Health ministry invites bids for plastic-wrapped mosquito nets

Environmentalists oppose; say plastic not good for environment

By Moyna
Published: Thursday 24 May 2012

mosquitoThe Union Ministry of Health and Family Welfare has invited bids for supply of about 10 million mosquito nets under its National Vector Borne Disease Control Programme. Environmentalists are protesting a requirement specified in the tender: the nets are to be wrapped in plastic sheets at the time of supply.

In March, the ministry had issued a tender asking for long-lasting, insecticide-treated nets. The bidding is scheduled on June 14. While the tender mentions that the bundles of the mosquito nets are to be wrapped in low density polythene film of 60µg (microgramme) thickness or “any other suitable material as agreed to between the purchaser and the supplier,” officials in the ministry state that plastic is preferred. They reason that once received the mosquito nets will not be immediately distributed and plastic would increase their shelf life.

   Over 300 tonnes plastic    waste will be generated 
Total Numbers of bed-nets to be supplied: 10,243,800 (180x30 sq cm)
The bed nets are to be packaged with low-density polyethylene film
At an average 30 per pack, 3,41,460 such poly films could be used in this project for supply of nets
These would have to be recycled after the consignment reaches the purchaser/ agency
Roughly 341 metric tonnes poly pack waste would be generated. The waste needs to be treated/recycled immediately as it may contain hazardous pesticide residues
Source: Toxics Link
Bharti Chaturvedi, director of Chintan, a non-profit which works with wastepickers, says prevention of malaria is an important step for the ministry but concern for the environment should not be left behind. “The ministry has floated a tender for 10 million mosquito bed nets and each net has to be packed in plastic bags. When distributed, these nets should reach the end user without the plastic to make sure they are not resold by the users.”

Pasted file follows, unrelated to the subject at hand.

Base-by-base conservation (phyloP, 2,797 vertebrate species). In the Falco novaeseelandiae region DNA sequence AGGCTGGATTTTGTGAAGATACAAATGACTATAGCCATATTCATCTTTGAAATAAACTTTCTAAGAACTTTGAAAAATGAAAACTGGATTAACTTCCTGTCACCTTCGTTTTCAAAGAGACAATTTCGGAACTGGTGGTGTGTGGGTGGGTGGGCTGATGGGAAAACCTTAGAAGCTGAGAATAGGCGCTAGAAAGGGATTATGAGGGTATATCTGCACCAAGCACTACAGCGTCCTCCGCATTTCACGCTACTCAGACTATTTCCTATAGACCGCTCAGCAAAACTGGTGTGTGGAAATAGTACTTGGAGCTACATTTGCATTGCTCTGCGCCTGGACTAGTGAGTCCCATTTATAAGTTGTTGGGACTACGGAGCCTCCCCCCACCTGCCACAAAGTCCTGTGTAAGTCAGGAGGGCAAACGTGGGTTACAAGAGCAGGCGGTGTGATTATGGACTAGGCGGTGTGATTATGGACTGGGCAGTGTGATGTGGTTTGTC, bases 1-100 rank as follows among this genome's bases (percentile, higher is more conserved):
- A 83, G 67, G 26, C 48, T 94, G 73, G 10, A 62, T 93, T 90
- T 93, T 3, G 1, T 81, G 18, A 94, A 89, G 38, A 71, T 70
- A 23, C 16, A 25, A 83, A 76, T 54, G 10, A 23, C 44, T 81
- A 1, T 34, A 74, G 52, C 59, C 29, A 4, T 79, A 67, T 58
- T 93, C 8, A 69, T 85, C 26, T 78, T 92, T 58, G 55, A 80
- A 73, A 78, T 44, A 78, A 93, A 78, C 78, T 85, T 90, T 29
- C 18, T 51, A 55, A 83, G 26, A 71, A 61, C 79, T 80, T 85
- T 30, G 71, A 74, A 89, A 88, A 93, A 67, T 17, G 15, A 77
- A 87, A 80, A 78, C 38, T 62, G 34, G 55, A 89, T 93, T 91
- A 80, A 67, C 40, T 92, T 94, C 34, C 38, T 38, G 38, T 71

Chintan suggests use of bio-degradable, tamper and weather proof material for bulk packaging of 20, 30 or 50 nets in order to minimise damage. Though the thickness of the plastic packages (60µg) is within permissible levels, Chintan Advocacy manager Pratiksha Gogoi says, this tender will produce approximately one extra plastic bag for every Indian, or 10 million trashed plastic bags. Most of these nets will go to the rural areas in states like Chhattisgarh, Jharkhand, Odisha and Maharashtra where sanitation problems persist. “This extra manufacture of plastics would add to the problems of drainage and consequent health issues among the rural poor, where waste collection systems do not exist. Besides, plastic bags themselves accumulate water and offer a breeding ground to mosquitoes,” Gogoi adds.

   Net concerns
Who takes the responsibility for final disposal of materials? As per the extended producer responsibility provision in e-waste rules, the manufacturer is responsible for collection, segregation and disposal/recycling
Synthetic pyrethroids are to be used in the bed nets. These are highly poisonous and some of them are said to be endocrine disruptors. For example, Laxman Rekha has only 1% cypermethrin, but that is enough to kill household insects
Possibility of insecticides leaching into the packaging material and subsequent cross-contamination of recycled products
Occupational safety at all levels of handling of material. Workers usually do not wear protective gear
Instructions for net users
Malaria and dengue can be better controlled by investing in sanitation and awareness. Physical prevention like normal nets and after-care must be second priority
The ministry move can be seen as a contradiction of government claims and actions for a healthier environment. Many cities in the country have banned or restricted plastic bags because of difficulty in handling them and the health problems they cause. Gopal Krishna of non-profit Toxics Watch Alliance says several years of campaign and protests against plastic does not seem to have reached the ministry's ears. Krishna suggests that the ministry should make the manufacturer responsible for ensuring proper disposal of the bags through extended producer responsibility. “The biggest concern is that this plastic should not reach the open dump-sites or open environments and should be disposed properly through authorised channels.”




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